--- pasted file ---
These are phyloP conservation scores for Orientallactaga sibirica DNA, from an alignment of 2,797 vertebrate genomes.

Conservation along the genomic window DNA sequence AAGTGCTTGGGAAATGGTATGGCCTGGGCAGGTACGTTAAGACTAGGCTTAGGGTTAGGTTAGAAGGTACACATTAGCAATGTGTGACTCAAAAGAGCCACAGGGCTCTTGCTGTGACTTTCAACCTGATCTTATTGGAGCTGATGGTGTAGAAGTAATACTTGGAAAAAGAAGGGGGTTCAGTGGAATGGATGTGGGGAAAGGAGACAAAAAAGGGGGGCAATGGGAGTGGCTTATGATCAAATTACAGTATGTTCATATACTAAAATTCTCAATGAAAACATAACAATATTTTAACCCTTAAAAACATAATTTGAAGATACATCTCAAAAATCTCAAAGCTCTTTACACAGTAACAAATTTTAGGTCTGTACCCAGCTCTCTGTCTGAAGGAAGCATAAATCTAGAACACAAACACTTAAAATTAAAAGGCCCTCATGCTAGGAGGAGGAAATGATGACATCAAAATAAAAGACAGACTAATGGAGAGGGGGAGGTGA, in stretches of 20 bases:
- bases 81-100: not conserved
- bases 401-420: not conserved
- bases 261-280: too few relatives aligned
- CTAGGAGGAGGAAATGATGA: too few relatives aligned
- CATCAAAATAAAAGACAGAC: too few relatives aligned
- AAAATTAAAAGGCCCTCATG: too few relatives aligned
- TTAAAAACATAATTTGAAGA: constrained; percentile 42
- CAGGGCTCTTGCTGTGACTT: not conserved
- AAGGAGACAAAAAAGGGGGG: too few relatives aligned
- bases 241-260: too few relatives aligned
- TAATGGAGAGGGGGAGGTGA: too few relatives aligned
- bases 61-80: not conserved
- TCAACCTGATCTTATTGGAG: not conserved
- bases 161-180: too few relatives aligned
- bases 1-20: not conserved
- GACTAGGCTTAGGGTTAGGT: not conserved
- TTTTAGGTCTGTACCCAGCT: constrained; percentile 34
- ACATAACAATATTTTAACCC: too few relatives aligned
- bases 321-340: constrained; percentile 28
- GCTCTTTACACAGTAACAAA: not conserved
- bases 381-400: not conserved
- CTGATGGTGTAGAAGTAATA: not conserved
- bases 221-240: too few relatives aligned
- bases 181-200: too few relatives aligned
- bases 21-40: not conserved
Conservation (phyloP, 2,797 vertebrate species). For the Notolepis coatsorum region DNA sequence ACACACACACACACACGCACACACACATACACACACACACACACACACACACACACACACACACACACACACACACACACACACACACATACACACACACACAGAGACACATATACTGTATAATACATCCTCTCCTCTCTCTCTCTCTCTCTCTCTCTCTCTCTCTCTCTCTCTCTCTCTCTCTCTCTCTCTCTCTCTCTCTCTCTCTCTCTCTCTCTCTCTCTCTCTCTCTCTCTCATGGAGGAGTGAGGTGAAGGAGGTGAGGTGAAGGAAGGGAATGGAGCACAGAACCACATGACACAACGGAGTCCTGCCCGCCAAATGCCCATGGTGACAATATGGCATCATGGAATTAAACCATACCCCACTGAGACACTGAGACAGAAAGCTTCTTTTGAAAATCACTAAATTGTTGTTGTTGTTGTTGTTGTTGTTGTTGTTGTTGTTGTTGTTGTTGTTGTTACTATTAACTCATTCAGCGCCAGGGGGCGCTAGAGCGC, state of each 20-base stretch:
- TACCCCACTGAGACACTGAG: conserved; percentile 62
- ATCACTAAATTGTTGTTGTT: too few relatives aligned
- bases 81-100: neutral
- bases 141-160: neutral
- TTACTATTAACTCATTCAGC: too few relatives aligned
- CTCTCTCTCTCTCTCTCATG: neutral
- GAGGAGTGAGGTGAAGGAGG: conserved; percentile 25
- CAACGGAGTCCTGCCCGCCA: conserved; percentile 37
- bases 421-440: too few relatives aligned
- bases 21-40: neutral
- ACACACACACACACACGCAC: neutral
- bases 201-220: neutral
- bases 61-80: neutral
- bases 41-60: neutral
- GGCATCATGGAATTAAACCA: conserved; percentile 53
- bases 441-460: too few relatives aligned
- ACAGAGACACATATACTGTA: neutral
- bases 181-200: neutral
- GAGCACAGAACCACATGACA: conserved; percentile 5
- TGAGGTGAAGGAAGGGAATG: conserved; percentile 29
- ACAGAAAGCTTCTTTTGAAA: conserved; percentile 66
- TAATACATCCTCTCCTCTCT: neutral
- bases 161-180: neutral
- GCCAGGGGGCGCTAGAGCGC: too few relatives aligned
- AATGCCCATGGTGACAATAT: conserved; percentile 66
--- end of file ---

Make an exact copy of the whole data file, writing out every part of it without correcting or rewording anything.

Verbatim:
These are phyloP conservation scores for Orientallactaga sibirica DNA, from an alignment of 2,797 vertebrate genomes.

Conservation along the genomic window DNA sequence AAGTGCTTGGGAAATGGTATGGCCTGGGCAGGTACGTTAAGACTAGGCTTAGGGTTAGGTTAGAAGGTACACATTAGCAATGTGTGACTCAAAAGAGCCACAGGGCTCTTGCTGTGACTTTCAACCTGATCTTATTGGAGCTGATGGTGTAGAAGTAATACTTGGAAAAAGAAGGGGGTTCAGTGGAATGGATGTGGGGAAAGGAGACAAAAAAGGGGGGCAATGGGAGTGGCTTATGATCAAATTACAGTATGTTCATATACTAAAATTCTCAATGAAAACATAACAATATTTTAACCCTTAAAAACATAATTTGAAGATACATCTCAAAAATCTCAAAGCTCTTTACACAGTAACAAATTTTAGGTCTGTACCCAGCTCTCTGTCTGAAGGAAGCATAAATCTAGAACACAAACACTTAAAATTAAAAGGCCCTCATGCTAGGAGGAGGAAATGATGACATCAAAATAAAAGACAGACTAATGGAGAGGGGGAGGTGA, in stretches of 20 bases:
- bases 81-100: not conserved
- bases 401-420: not conserved
- bases 261-280: too few relatives aligned
- CTAGGAGGAGGAAATGATGA: too few relatives aligned
- CATCAAAATAAAAGACAGAC: too few relatives aligned
- AAAATTAAAAGGCCCTCATG: too few relatives aligned
- TTAAAAACATAATTTGAAGA: constrained; percentile 42
- CAGGGCTCTTGCTGTGACTT: not conserved
- AAGGAGACAAAAAAGGGGGG: too few relatives aligned
- bases 241-260: too few relatives aligned
- TAATGGAGAGGGGGAGGTGA: too few relatives aligned
- bases 61-80: not conserved
- TCAACCTGATCTTATTGGAG: not conserved
- bases 161-180: too few relatives aligned
- bases 1-20: not conserved
- GACTAGGCTTAGGGTTAGGT: not conserved
- TTTTAGGTCTGTACCCAGCT: constrained; percentile 34
- ACATAACAATATTTTAACCC: too few relatives aligned
- bases 321-340: constrained; percentile 28
- GCTCTTTACACAGTAACAAA: not conserved
- bases 381-400: not conserved
- CTGATGGTGTAGAAGTAATA: not conserved
- bases 221-240: too few relatives aligned
- bases 181-200: too few relatives aligned
- bases 21-40: not conserved
Conservation (phyloP, 2,797 vertebrate species). For the Notolepis coatsorum region DNA sequence ACACACACACACACACGCACACACACATACACACACACACACACACACACACACACACACACACACACACACACACACACACACACACATACACACACACACAGAGACACATATACTGTATAATACATCCTCTCCTCTCTCTCTCTCTCTCTCTCTCTCTCTCTCTCTCTCTCTCTCTCTCTCTCTCTCTCTCTCTCTCTCTCTCTCTCTCTCTCTCTCTCTCTCTCTCTCTCTCTCATGGAGGAGTGAGGTGAAGGAGGTGAGGTGAAGGAAGGGAATGGAGCACAGAACCACATGACACAACGGAGTCCTGCCCGCCAAATGCCCATGGTGACAATATGGCATCATGGAATTAAACCATACCCCACTGAGACACTGAGACAGAAAGCTTCTTTTGAAAATCACTAAATTGTTGTTGTTGTTGTTGTTGTTGTTGTTGTTGTTGTTGTTGTTGTTGTTGTTACTATTAACTCATTCAGCGCCAGGGGGCGCTAGAGCGC, state of each 20-base stretch:
- TACCCCACTGAGACACTGAG: conserved; percentile 62
- ATCACTAAATTGTTGTTGTT: too few relatives aligned
- bases 81-100: neutral
- bases 141-160: neutral
- TTACTATTAACTCATTCAGC: too few relatives aligned
- CTCTCTCTCTCTCTCTCATG: neutral
- GAGGAGTGAGGTGAAGGAGG: conserved; percentile 25
- CAACGGAGTCCTGCCCGCCA: conserved; percentile 37
- bases 421-440: too few relatives aligned
- bases 21-40: neutral
- ACACACACACACACACGCAC: neutral
- bases 201-220: neutral
- bases 61-80: neutral
- bases 41-60: neutral
- GGCATCATGGAATTAAACCA: conserved; percentile 53
- bases 441-460: too few relatives aligned
- ACAGAGACACATATACTGTA: neutral
- bases 181-200: neutral
- GAGCACAGAACCACATGACA: conserved; percentile 5
- TGAGGTGAAGGAAGGGAATG: conserved; percentile 29
- ACAGAAAGCTTCTTTTGAAA: conserved; percentile 66
- TAATACATCCTCTCCTCTCT: neutral
- bases 161-180: neutral
- GCCAGGGGGCGCTAGAGCGC: too few relatives aligned
- AATGCCCATGGTGACAATAT: conserved; percentile 66